Save Mart promises fast, affordable Rx
The 59-year-old Save Mart supermarket chain more than doubled its store count in 2007 with the purchase of 132 Albertsons stores, but entered something of a dormant period since then. Save Mart now operates 241 stores in California and Nevada, down from a peak of 255 in 2009, and 114 in-store pharmacies, down from 115 in 2009.
But despite the recession-induced lull in growth, it continues to launch innovative new programs, such as the “19-minute promise.” The unique program gives customers who have to wait longer than 19 minutes for a prescription to be filled a free “dinner and a movie” in the form a $10 gift card for a food purchase and a free movie coupon for DVD rentals at its Redbox kiosks.
Save Mart said the offer is designed to show that its pharmacies “are faster than some of our competition” and can have a prescription filled in the time it takes for a customer to drop off their prescription, do their shopping and return to pick it up.
“It’s another program that creates more value for our customers and lets them know we care about customer service,” said Robert Vaughan, Save Mart’s senior director of pharmacy operations. “We know our customers’ time is valuable, and we stand behind that commitment.” Before launching the program, all Save Mart stores were integrated on a common software platform, and some higher-volume stores implemented robotic filling systems.
For cost-conscious shoppers, Save Mart has its own Top Care private-label brand of over-the-counter products at prices lower than most name brands. Pharmacies also accept prescription assistance program cards, including the Nevada Drug Card and the California Rx card, which provide discounts to customers during hard economic times. And Save Mart publishes a free quarterly magazine called In Good Health that offers customers helpful hints on maintaining a healthy lifestyle.
K-VA-T’s holistic method fuses health, Rx
Offering a holistic approach to health is the goal of K-VA-T Food City stores, integrating pharmacy, food and good living.
To this end, last spring the chain launched NuVal, a nutritional scoring system that helps consumers make better food choices. The system was launched in all stores, and according to Don Clark, VP pharmacy services, it’s doing very well.
“We feel a responsibility to the people who shop in our stores and eat the products they buy from us,” Clark said. “We felt NuVal made it easy for the customers to understand the nutritional content of the foods they eat.”
The pharmacy also is a vital part of Food City’s health-and-wellness plans, Clark said.
“Our pharmacist is always in our stores ready to answer questions on healthy living plans and helping patients with information not only on their medications, but also on the way they live and eat,” Clark explained.
Food City also has a registered dietitian and a nurse whose title is director of healthy initiatives, both of whom were hired with the goal of helping customers live a healthy lifestyle. Both have worked very closely with the NuVal system, as well as with local doctors and health centers.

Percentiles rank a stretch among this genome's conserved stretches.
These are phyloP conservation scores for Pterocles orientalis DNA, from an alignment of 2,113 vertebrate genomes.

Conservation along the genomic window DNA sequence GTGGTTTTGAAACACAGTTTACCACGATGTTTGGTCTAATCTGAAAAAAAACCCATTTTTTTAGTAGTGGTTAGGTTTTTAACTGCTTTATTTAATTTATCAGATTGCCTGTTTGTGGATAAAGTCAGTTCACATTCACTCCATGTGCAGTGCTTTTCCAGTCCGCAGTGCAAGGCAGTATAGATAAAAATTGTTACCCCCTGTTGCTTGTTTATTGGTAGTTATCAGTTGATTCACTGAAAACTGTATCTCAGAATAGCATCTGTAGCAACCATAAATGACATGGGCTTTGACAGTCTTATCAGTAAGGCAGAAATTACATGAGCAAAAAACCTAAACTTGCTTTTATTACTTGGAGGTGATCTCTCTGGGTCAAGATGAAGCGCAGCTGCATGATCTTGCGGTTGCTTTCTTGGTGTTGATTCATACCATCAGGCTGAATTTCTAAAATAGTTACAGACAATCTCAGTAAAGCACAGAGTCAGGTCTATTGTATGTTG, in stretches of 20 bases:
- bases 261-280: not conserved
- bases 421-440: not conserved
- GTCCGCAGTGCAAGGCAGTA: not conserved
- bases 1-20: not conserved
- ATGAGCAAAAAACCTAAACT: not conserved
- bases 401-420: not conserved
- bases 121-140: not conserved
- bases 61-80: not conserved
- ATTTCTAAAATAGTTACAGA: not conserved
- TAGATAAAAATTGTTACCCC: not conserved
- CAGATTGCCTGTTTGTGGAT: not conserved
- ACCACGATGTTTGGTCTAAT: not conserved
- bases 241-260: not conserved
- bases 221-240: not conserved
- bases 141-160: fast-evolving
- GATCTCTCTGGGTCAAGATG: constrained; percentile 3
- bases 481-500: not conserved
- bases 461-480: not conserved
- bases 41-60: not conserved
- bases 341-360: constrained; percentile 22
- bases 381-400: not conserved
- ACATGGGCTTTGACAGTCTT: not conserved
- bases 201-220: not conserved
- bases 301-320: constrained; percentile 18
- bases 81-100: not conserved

“We want our customers to be healthy because healthy people live longer, and they’ll shop our stores for more time. We recognize that as a [corporate] citizen, we want to be the destination that people seek out, understanding that when they go to Food City, we have alternatives that will help them live a healthy lifestyle,” Clark pointed out.
Every one of Food City’s pharmacies also has a pharmacist who is registered to provide immunizations — anything from shingles to tetanus and flu vaccines — throughout the year.
Customers of Food City’s pharmacies can join a prescription discount club that offers $4 generics and discounts on around 5,000 drugs. It also allows customers to earn discounts on over-the-counter medications on select diabetic products. “It’s a real saver for people that don’t have insurance or are underinsured,” Clark said.
Schnucks tackles chronic conditions
On top of its 101 in-store pharmacies, Schnucks last year opened four specialty pharmacies, offering specialized services to patients.
The pharmacies offer services for patients living with such chronic conditions as HIV, cancer, multiple sclerosis and autoimmune diseases, as well as for people recovering from organ transplants, said company spokesman Paul Simon. “It’s for patients who require special attention and hard-to-source medication,” he added.
Of the four specialty pharmacies, two are within Schnucks stores, beside the regular pharmacy, and two are stand-alone stores in medical offices. The stores have been introduced over the past two years, and more could be introduced going forward.
The specialty pharmacies run largely by appointment because these patients typically need a lot of counseling and one-on-one services. “The goal is to make life a little bit easier for the patient,” Simon explained, “with lots of counseling, advice [and] information on how to manage their condition, drugs, insurance, etc.”
Free home delivery and refill-reminder phone calls are two other services the specialty pharmacies provide. In Schnucks regular pharmacies, the chain continues its successful programs of $4 generic drugs and free antibiotics and prenatal vitamins. Immunizations also draw customers.
Within the regular pharmacies, Schnucks offers diabetes education through its certified diabetes educator pharmacists. As word spreads, more diabetes patients are taking advantage of this program, Simon pointed out.
Another service the pharmacies offer is a vision-screening test. “It’s no substitution for a trip to the eye doctor, but it’s a good indication if there should be a trip to the eye doctor — and it’s free,” Simon said. The stores also provide information on local eye doctors for patients who need it.
And finally, the Schnucks stores are a hub for a twice-weekly mammography van run by Barnes-Jewish Hospital.